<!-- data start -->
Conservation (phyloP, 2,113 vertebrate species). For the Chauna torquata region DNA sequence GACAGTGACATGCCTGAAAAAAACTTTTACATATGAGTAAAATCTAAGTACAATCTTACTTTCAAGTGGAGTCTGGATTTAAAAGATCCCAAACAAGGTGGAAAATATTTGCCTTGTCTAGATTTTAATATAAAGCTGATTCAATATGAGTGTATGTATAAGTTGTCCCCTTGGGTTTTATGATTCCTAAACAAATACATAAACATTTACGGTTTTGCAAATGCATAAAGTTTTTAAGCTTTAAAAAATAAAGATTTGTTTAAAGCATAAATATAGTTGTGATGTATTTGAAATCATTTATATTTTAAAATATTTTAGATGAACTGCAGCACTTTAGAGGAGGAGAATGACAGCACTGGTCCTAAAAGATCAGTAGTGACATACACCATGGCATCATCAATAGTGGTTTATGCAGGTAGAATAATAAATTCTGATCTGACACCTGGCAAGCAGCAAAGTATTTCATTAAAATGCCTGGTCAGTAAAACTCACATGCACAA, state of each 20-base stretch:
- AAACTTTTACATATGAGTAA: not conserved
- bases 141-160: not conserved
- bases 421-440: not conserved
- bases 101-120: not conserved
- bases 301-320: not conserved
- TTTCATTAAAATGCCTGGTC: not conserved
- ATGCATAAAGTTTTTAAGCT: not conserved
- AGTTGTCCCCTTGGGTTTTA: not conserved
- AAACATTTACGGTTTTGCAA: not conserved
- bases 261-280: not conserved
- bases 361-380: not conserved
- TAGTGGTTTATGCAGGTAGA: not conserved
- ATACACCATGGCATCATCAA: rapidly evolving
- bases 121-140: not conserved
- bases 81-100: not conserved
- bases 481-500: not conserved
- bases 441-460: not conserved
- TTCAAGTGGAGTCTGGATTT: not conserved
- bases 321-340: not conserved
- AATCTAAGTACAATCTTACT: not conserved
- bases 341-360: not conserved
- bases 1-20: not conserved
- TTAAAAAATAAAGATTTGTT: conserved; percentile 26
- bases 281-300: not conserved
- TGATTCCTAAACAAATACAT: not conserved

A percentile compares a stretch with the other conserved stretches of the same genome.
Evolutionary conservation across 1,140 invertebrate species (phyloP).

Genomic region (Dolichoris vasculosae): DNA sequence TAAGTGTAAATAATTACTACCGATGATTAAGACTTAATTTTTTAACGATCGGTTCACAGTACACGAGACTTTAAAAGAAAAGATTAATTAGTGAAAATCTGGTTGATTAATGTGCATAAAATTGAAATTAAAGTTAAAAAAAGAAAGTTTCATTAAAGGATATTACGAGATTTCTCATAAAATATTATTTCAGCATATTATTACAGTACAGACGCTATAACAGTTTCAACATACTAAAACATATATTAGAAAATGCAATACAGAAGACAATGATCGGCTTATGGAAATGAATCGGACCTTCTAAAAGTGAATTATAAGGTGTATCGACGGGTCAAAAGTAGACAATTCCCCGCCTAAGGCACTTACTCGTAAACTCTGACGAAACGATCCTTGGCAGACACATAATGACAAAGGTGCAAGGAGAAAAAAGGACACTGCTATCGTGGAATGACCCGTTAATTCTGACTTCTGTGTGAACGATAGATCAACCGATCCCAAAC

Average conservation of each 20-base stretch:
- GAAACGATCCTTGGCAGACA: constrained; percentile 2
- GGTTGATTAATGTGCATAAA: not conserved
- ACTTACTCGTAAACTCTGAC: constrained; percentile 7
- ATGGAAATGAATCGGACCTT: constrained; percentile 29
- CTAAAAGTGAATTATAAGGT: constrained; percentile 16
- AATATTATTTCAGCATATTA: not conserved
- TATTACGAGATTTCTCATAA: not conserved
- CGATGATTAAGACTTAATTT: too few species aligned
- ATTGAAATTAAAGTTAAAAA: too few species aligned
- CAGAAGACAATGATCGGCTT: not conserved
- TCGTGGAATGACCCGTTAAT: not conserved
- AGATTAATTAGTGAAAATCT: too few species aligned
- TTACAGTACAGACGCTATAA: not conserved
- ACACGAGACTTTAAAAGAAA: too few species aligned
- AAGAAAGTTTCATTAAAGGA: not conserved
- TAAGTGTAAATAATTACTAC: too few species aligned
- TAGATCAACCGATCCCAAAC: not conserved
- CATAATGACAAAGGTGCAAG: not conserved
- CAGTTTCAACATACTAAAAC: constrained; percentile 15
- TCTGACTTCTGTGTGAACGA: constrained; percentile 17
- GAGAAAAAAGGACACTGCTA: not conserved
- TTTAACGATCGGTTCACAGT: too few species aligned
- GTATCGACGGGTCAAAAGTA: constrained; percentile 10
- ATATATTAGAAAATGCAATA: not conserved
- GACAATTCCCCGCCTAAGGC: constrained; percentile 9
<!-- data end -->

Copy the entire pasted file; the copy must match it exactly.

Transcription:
Conservation (phyloP, 2,113 vertebrate species). For the Chauna torquata region DNA sequence GACAGTGACATGCCTGAAAAAAACTTTTACATATGAGTAAAATCTAAGTACAATCTTACTTTCAAGTGGAGTCTGGATTTAAAAGATCCCAAACAAGGTGGAAAATATTTGCCTTGTCTAGATTTTAATATAAAGCTGATTCAATATGAGTGTATGTATAAGTTGTCCCCTTGGGTTTTATGATTCCTAAACAAATACATAAACATTTACGGTTTTGCAAATGCATAAAGTTTTTAAGCTTTAAAAAATAAAGATTTGTTTAAAGCATAAATATAGTTGTGATGTATTTGAAATCATTTATATTTTAAAATATTTTAGATGAACTGCAGCACTTTAGAGGAGGAGAATGACAGCACTGGTCCTAAAAGATCAGTAGTGACATACACCATGGCATCATCAATAGTGGTTTATGCAGGTAGAATAATAAATTCTGATCTGACACCTGGCAAGCAGCAAAGTATTTCATTAAAATGCCTGGTCAGTAAAACTCACATGCACAA, state of each 20-base stretch:
- AAACTTTTACATATGAGTAA: not conserved
- bases 141-160: not conserved
- bases 421-440: not conserved
- bases 101-120: not conserved
- bases 301-320: not conserved
- TTTCATTAAAATGCCTGGTC: not conserved
- ATGCATAAAGTTTTTAAGCT: not conserved
- AGTTGTCCCCTTGGGTTTTA: not conserved
- AAACATTTACGGTTTTGCAA: not conserved
- bases 261-280: not conserved
- bases 361-380: not conserved
- TAGTGGTTTATGCAGGTAGA: not conserved
- ATACACCATGGCATCATCAA: rapidly evolving
- bases 121-140: not conserved
- bases 81-100: not conserved
- bases 481-500: not conserved
- bases 441-460: not conserved
- TTCAAGTGGAGTCTGGATTT: not conserved
- bases 321-340: not conserved
- AATCTAAGTACAATCTTACT: not conserved
- bases 341-360: not conserved
- bases 1-20: not conserved
- TTAAAAAATAAAGATTTGTT: conserved; percentile 26
- bases 281-300: not conserved
- TGATTCCTAAACAAATACAT: not conserved

A percentile compares a stretch with the other conserved stretches of the same genome.
Evolutionary conservation across 1,140 invertebrate species (phyloP).

Genomic region (Dolichoris vasculosae): DNA sequence TAAGTGTAAATAATTACTACCGATGATTAAGACTTAATTTTTTAACGATCGGTTCACAGTACACGAGACTTTAAAAGAAAAGATTAATTAGTGAAAATCTGGTTGATTAATGTGCATAAAATTGAAATTAAAGTTAAAAAAAGAAAGTTTCATTAAAGGATATTACGAGATTTCTCATAAAATATTATTTCAGCATATTATTACAGTACAGACGCTATAACAGTTTCAACATACTAAAACATATATTAGAAAATGCAATACAGAAGACAATGATCGGCTTATGGAAATGAATCGGACCTTCTAAAAGTGAATTATAAGGTGTATCGACGGGTCAAAAGTAGACAATTCCCCGCCTAAGGCACTTACTCGTAAACTCTGACGAAACGATCCTTGGCAGACACATAATGACAAAGGTGCAAGGAGAAAAAAGGACACTGCTATCGTGGAATGACCCGTTAATTCTGACTTCTGTGTGAACGATAGATCAACCGATCCCAAAC

Average conservation of each 20-base stretch:
- GAAACGATCCTTGGCAGACA: constrained; percentile 2
- GGTTGATTAATGTGCATAAA: not conserved
- ACTTACTCGTAAACTCTGAC: constrained; percentile 7
- ATGGAAATGAATCGGACCTT: constrained; percentile 29
- CTAAAAGTGAATTATAAGGT: constrained; percentile 16
- AATATTATTTCAGCATATTA: not conserved
- TATTACGAGATTTCTCATAA: not conserved
- CGATGATTAAGACTTAATTT: too few species aligned
- ATTGAAATTAAAGTTAAAAA: too few species aligned
- CAGAAGACAATGATCGGCTT: not conserved
- TCGTGGAATGACCCGTTAAT: not conserved
- AGATTAATTAGTGAAAATCT: too few species aligned
- TTACAGTACAGACGCTATAA: not conserved
- ACACGAGACTTTAAAAGAAA: too few species aligned
- AAGAAAGTTTCATTAAAGGA: not conserved
- TAAGTGTAAATAATTACTAC: too few species aligned
- TAGATCAACCGATCCCAAAC: not conserved
- CATAATGACAAAGGTGCAAG: not conserved
- CAGTTTCAACATACTAAAAC: constrained; percentile 15
- TCTGACTTCTGTGTGAACGA: constrained; percentile 17
- GAGAAAAAAGGACACTGCTA: not conserved
- TTTAACGATCGGTTCACAGT: too few species aligned
- GTATCGACGGGTCAAAAGTA: constrained; percentile 10
- ATATATTAGAAAATGCAATA: not conserved
- GACAATTCCCCGCCTAAGGC: constrained; percentile 9